Now we will examine the Greek word Ecclesia in greater detail:
THE SEVEN ASSEMBLIES AS A WHOLE (i. 11).
(Taken from Bullinger, E.W. (2011-08-21). The Apocalypse or “The Day of The Lord”: Commentary on Revelation , Trumpet Press. Kindle Edition).
We must here, at the outset, remove the greatest source of all the misunderstandings which have arisen with regard to these seven “churches.” The fact of their being called “churches” has naturally led commentators and students of this book to infer that it is the Church of God, or at any rate the historic Christian Church, which is meant. As a first step toward removing this great evil, let us note at once that the word (…) (ecclesia), rendered “church,” is by no means limited to the restricted sense which is thus forced upon it.
Ecclesia means simply an Assembly: any assembly of people who are called out (for that is the etymological meaning of the word) from other people. Hence, it is used of the whole nation of Israel as distinct from other nations. The Greek word Ecclesia occurs seventy-five times in the Septuagint Translation of the Old Testament, and is used as the rendering of five different Hebrew words. As it is used to represent one of these, seventy times, we need not concern ourselves with the other four words. This Hebrew word is (…) (Cahal), from which we have our English word call. It means to call together, to assemble, or gather together, and is used of any assembly gathered together for any purpose. This Hebrew word Cahal occurs 123 times, and is rendered: “congregation ,” 86 times; “assembly,” 17; “company,” 17; and “multitude,” 3 times: but is never rendered “church.”
Its first occurrence is in Gen. xxviii. 3 – “that thou mayest be a multitude (margin, assembly) of people,” i.e ., a called-out people. That is what Israel was, a people called out and assembled from all other peoples. In Gen. xlix. 6 we read – “O my soul, come not thou into their secret ( Council or Senate); Unto their assembly (cahal), mine honour, be not thou united.” Here the word cahal is used, not of all Israel as called out from the nations, but of the assembly of those called out of form the Tribal Assembly (or Council) of the tribes of Simeon and Levi. Then, it is used of the worshippers, or those called out from Israel, and assembled before the Tabernacle and Temple, and in this sense is usually rendered “congregation.” This is the meaning of the word in Ps. xxii. 22: “In the midst of the congregation will I praise Thee;” and verse 25: “My praise shall be of Thee in the great congregation.”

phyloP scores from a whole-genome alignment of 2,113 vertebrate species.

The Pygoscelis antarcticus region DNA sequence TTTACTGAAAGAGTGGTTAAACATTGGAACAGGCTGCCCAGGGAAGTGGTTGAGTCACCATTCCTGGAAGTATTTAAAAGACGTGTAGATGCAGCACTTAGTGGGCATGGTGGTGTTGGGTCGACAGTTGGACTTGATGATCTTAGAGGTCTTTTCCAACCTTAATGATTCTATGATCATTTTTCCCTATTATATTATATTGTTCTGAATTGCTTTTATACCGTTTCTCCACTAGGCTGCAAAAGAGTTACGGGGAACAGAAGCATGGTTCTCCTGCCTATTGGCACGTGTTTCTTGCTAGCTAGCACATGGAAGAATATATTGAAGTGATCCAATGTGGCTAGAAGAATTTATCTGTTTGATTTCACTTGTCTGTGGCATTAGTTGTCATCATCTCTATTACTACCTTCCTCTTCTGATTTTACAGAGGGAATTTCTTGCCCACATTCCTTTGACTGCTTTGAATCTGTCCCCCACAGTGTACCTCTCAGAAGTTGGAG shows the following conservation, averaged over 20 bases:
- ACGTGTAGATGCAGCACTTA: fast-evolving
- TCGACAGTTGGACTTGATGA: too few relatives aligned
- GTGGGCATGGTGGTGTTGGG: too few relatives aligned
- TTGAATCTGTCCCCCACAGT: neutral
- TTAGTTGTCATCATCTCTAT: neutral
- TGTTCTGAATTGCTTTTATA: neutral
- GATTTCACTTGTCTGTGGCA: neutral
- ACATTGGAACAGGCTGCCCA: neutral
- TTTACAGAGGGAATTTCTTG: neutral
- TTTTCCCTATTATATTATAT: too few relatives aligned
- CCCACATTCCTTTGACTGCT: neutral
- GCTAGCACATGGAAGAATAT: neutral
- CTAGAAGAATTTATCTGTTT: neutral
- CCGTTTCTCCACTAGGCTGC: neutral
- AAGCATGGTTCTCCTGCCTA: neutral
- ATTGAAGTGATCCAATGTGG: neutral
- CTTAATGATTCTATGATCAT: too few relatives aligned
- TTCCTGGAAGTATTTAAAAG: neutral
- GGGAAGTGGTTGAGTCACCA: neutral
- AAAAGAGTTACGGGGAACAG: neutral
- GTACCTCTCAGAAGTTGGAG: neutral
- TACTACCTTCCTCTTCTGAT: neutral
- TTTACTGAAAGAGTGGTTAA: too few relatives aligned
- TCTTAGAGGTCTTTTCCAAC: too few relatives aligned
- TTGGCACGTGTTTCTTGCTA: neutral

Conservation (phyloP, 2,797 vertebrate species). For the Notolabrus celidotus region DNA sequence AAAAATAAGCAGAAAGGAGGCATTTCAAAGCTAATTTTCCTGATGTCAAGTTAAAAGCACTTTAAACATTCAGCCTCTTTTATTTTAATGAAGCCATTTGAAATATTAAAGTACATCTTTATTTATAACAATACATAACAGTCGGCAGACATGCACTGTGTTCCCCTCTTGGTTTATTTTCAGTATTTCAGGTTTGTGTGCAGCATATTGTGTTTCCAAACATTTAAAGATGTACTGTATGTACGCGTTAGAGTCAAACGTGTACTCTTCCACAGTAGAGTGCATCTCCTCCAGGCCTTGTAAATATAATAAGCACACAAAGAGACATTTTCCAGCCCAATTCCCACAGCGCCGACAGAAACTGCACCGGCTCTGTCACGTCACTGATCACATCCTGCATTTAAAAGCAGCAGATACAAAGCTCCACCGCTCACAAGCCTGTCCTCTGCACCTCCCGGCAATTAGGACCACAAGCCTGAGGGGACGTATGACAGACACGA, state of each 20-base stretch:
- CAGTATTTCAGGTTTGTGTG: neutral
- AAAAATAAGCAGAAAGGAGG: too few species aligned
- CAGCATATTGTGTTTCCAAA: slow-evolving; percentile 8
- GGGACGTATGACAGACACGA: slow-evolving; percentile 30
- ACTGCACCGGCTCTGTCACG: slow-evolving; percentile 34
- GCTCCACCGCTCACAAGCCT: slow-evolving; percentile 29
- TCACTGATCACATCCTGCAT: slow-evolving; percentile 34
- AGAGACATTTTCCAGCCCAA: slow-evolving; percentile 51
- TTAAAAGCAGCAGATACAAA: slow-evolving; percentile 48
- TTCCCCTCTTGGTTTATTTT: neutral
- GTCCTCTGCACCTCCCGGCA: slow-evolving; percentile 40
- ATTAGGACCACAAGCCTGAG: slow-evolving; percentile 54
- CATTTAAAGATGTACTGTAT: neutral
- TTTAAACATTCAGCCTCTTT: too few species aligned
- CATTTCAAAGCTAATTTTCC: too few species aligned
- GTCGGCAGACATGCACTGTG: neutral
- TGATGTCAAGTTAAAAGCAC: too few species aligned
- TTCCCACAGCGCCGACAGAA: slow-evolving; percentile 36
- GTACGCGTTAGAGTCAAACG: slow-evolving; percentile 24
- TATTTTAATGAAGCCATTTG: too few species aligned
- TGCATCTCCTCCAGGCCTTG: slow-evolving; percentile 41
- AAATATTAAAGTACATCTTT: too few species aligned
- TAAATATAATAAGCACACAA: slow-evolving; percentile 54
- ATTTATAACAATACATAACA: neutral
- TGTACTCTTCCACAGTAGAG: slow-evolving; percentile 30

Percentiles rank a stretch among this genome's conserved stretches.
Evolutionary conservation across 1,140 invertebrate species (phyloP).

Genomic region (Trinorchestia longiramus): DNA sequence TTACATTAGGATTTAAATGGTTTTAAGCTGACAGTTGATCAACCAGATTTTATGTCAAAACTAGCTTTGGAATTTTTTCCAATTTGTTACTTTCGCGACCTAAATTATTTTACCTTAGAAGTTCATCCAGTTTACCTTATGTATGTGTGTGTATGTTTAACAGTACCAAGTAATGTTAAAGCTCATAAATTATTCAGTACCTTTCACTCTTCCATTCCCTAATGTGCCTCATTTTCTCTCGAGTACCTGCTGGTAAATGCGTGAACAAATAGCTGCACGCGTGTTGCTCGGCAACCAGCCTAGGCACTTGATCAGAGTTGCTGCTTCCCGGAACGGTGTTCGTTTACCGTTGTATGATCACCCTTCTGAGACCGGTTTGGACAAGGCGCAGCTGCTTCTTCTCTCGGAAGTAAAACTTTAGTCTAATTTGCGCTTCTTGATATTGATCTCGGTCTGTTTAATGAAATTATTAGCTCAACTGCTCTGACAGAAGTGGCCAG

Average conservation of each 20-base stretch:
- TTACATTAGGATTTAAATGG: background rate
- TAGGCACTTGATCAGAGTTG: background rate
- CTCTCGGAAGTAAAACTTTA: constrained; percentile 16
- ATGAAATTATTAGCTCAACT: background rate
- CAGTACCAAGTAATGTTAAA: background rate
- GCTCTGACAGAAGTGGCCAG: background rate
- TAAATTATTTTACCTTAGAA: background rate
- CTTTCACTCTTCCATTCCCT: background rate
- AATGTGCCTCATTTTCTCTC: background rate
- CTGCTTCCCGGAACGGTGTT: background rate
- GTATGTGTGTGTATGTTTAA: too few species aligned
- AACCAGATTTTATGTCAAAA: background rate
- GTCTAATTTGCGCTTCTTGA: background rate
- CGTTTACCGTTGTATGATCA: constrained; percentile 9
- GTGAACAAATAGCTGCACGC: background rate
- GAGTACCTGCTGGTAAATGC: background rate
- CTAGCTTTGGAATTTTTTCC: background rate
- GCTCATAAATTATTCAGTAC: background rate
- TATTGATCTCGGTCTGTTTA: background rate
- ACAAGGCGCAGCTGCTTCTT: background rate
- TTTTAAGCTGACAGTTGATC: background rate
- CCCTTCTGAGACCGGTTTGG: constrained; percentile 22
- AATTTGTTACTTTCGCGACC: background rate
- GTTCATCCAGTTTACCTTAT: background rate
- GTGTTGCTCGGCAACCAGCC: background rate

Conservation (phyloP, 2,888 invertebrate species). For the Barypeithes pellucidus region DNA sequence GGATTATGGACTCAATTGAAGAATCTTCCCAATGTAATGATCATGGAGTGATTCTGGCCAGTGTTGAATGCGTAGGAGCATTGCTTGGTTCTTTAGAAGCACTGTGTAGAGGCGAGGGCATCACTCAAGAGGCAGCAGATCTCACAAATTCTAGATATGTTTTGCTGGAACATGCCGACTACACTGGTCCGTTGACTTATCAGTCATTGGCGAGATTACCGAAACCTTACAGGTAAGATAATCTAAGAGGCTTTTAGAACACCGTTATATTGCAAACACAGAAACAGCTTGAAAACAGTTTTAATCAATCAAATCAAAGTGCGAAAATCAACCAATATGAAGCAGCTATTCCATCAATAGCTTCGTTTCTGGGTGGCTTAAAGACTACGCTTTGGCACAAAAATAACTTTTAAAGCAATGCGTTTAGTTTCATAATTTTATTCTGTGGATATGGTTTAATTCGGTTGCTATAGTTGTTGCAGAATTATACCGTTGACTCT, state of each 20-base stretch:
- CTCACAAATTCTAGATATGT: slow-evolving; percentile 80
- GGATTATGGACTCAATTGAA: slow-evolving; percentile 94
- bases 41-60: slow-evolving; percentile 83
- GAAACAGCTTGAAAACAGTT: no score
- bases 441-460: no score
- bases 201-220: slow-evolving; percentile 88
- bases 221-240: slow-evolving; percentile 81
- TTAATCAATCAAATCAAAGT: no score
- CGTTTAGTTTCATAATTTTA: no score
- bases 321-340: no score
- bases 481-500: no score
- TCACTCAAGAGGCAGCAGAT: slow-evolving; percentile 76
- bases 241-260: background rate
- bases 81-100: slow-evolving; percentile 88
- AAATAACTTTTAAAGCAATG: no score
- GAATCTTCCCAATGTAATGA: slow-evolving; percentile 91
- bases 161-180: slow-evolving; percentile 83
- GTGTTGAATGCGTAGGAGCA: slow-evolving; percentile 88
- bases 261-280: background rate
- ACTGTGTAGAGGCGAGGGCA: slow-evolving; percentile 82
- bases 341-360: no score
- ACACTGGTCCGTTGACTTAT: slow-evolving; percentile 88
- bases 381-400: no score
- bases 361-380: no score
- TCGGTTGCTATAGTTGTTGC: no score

We ought to use the word Ecclesia in the sense in which it is here used; and not, surely, in the newer and special sense which it acquired, and in which it is used, in the Epistles. In the Pauline Epistles we read nothing about an “angel” as having to do with the churches of God which Paul planted. When the word Ecclesia, in the Apocalypse is rendered “Church,” and the word “Synagogue” in Rev. ii. 9 and iii. 9, is interpreted of the church, it is playing fast and loose with the “words which the Holy Ghost speaketh,” and which He (God) has employed, not only for His revelation, but for our instructions. We hold that the Apocalypse contains a record (by vision and prophecy) of the events which shall happen “hereafter” in the Day of the Lord; that the whole book is concerned with the Jew, the Gentile, and the Earth, but not with the Church of God, or with Christendom; or with the latter only so far as the present corruption of Christianity ……after the Church, the Body of Christ, shall have been removed.